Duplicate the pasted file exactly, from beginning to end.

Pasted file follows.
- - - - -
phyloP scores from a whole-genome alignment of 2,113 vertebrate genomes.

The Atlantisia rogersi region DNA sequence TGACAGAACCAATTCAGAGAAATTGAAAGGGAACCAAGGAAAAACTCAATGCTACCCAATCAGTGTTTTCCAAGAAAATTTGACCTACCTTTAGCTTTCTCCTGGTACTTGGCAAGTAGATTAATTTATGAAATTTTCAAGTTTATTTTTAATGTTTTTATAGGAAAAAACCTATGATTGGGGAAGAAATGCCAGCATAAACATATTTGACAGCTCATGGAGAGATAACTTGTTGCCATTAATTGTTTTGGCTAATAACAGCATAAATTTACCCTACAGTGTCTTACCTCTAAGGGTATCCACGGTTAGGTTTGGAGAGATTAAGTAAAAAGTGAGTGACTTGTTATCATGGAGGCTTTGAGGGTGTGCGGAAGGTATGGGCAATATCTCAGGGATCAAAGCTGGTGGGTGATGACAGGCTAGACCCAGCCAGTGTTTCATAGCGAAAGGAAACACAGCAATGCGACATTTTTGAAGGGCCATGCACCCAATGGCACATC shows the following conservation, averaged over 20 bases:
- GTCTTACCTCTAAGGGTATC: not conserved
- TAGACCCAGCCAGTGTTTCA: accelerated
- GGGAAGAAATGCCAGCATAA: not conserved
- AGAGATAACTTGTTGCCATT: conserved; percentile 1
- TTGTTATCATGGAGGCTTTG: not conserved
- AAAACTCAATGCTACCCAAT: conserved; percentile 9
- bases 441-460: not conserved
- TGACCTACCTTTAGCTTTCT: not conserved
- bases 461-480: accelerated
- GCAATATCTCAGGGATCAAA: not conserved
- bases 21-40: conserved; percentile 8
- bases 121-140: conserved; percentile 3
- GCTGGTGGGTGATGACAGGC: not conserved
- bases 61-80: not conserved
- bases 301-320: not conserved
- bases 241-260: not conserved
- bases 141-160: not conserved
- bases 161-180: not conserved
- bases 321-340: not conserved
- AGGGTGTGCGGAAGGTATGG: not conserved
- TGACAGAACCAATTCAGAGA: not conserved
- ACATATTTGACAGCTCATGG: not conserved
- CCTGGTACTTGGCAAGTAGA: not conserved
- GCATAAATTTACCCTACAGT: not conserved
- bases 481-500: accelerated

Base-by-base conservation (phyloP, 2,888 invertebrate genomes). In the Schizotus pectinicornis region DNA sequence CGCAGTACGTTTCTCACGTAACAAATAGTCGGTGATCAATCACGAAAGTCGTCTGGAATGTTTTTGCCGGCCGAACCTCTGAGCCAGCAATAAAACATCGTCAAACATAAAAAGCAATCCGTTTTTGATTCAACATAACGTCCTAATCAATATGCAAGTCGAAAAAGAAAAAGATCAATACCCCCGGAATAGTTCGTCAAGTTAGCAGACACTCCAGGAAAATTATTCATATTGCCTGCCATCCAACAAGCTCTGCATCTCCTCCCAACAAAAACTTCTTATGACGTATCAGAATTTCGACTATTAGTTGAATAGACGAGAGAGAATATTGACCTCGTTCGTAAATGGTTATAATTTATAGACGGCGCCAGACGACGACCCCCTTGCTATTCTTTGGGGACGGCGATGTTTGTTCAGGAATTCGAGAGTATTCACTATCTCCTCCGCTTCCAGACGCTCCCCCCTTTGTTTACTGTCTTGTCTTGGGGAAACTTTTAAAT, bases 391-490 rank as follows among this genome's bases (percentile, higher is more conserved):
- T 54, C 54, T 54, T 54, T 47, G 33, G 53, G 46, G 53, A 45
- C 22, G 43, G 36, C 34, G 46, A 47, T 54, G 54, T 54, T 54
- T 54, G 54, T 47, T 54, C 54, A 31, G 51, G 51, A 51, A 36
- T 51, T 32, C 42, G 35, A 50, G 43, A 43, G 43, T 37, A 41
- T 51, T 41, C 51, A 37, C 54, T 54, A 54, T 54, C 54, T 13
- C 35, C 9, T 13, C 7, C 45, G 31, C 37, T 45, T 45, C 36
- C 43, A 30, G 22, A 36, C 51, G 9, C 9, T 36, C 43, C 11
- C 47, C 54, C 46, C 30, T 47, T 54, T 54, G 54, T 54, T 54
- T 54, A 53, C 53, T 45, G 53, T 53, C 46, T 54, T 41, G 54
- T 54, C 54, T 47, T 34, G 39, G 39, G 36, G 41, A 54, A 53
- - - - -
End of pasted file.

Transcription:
phyloP scores from a whole-genome alignment of 2,113 vertebrate genomes.

The Atlantisia rogersi region DNA sequence TGACAGAACCAATTCAGAGAAATTGAAAGGGAACCAAGGAAAAACTCAATGCTACCCAATCAGTGTTTTCCAAGAAAATTTGACCTACCTTTAGCTTTCTCCTGGTACTTGGCAAGTAGATTAATTTATGAAATTTTCAAGTTTATTTTTAATGTTTTTATAGGAAAAAACCTATGATTGGGGAAGAAATGCCAGCATAAACATATTTGACAGCTCATGGAGAGATAACTTGTTGCCATTAATTGTTTTGGCTAATAACAGCATAAATTTACCCTACAGTGTCTTACCTCTAAGGGTATCCACGGTTAGGTTTGGAGAGATTAAGTAAAAAGTGAGTGACTTGTTATCATGGAGGCTTTGAGGGTGTGCGGAAGGTATGGGCAATATCTCAGGGATCAAAGCTGGTGGGTGATGACAGGCTAGACCCAGCCAGTGTTTCATAGCGAAAGGAAACACAGCAATGCGACATTTTTGAAGGGCCATGCACCCAATGGCACATC shows the following conservation, averaged over 20 bases:
- GTCTTACCTCTAAGGGTATC: not conserved
- TAGACCCAGCCAGTGTTTCA: accelerated
- GGGAAGAAATGCCAGCATAA: not conserved
- AGAGATAACTTGTTGCCATT: conserved; percentile 1
- TTGTTATCATGGAGGCTTTG: not conserved
- AAAACTCAATGCTACCCAAT: conserved; percentile 9
- bases 441-460: not conserved
- TGACCTACCTTTAGCTTTCT: not conserved
- bases 461-480: accelerated
- GCAATATCTCAGGGATCAAA: not conserved
- bases 21-40: conserved; percentile 8
- bases 121-140: conserved; percentile 3
- GCTGGTGGGTGATGACAGGC: not conserved
- bases 61-80: not conserved
- bases 301-320: not conserved
- bases 241-260: not conserved
- bases 141-160: not conserved
- bases 161-180: not conserved
- bases 321-340: not conserved
- AGGGTGTGCGGAAGGTATGG: not conserved
- TGACAGAACCAATTCAGAGA: not conserved
- ACATATTTGACAGCTCATGG: not conserved
- CCTGGTACTTGGCAAGTAGA: not conserved
- GCATAAATTTACCCTACAGT: not conserved
- bases 481-500: accelerated

Base-by-base conservation (phyloP, 2,888 invertebrate genomes). In the Schizotus pectinicornis region DNA sequence CGCAGTACGTTTCTCACGTAACAAATAGTCGGTGATCAATCACGAAAGTCGTCTGGAATGTTTTTGCCGGCCGAACCTCTGAGCCAGCAATAAAACATCGTCAAACATAAAAAGCAATCCGTTTTTGATTCAACATAACGTCCTAATCAATATGCAAGTCGAAAAAGAAAAAGATCAATACCCCCGGAATAGTTCGTCAAGTTAGCAGACACTCCAGGAAAATTATTCATATTGCCTGCCATCCAACAAGCTCTGCATCTCCTCCCAACAAAAACTTCTTATGACGTATCAGAATTTCGACTATTAGTTGAATAGACGAGAGAGAATATTGACCTCGTTCGTAAATGGTTATAATTTATAGACGGCGCCAGACGACGACCCCCTTGCTATTCTTTGGGGACGGCGATGTTTGTTCAGGAATTCGAGAGTATTCACTATCTCCTCCGCTTCCAGACGCTCCCCCCTTTGTTTACTGTCTTGTCTTGGGGAAACTTTTAAAT, bases 391-490 rank as follows among this genome's bases (percentile, higher is more conserved):
- T 54, C 54, T 54, T 54, T 47, G 33, G 53, G 46, G 53, A 45
- C 22, G 43, G 36, C 34, G 46, A 47, T 54, G 54, T 54, T 54
- T 54, G 54, T 47, T 54, C 54, A 31, G 51, G 51, A 51, A 36
- T 51, T 32, C 42, G 35, A 50, G 43, A 43, G 43, T 37, A 41
- T 51, T 41, C 51, A 37, C 54, T 54, A 54, T 54, C 54, T 13
- C 35, C 9, T 13, C 7, C 45, G 31, C 37, T 45, T 45, C 36
- C 43, A 30, G 22, A 36, C 51, G 9, C 9, T 36, C 43, C 11
- C 47, C 54, C 46, C 30, T 47, T 54, T 54, G 54, T 54, T 54
- T 54, A 53, C 53, T 45, G 53, T 53, C 46, T 54, T 41, G 54
- T 54, C 54, T 47, T 34, G 39, G 39, G 36, G 41, A 54, A 53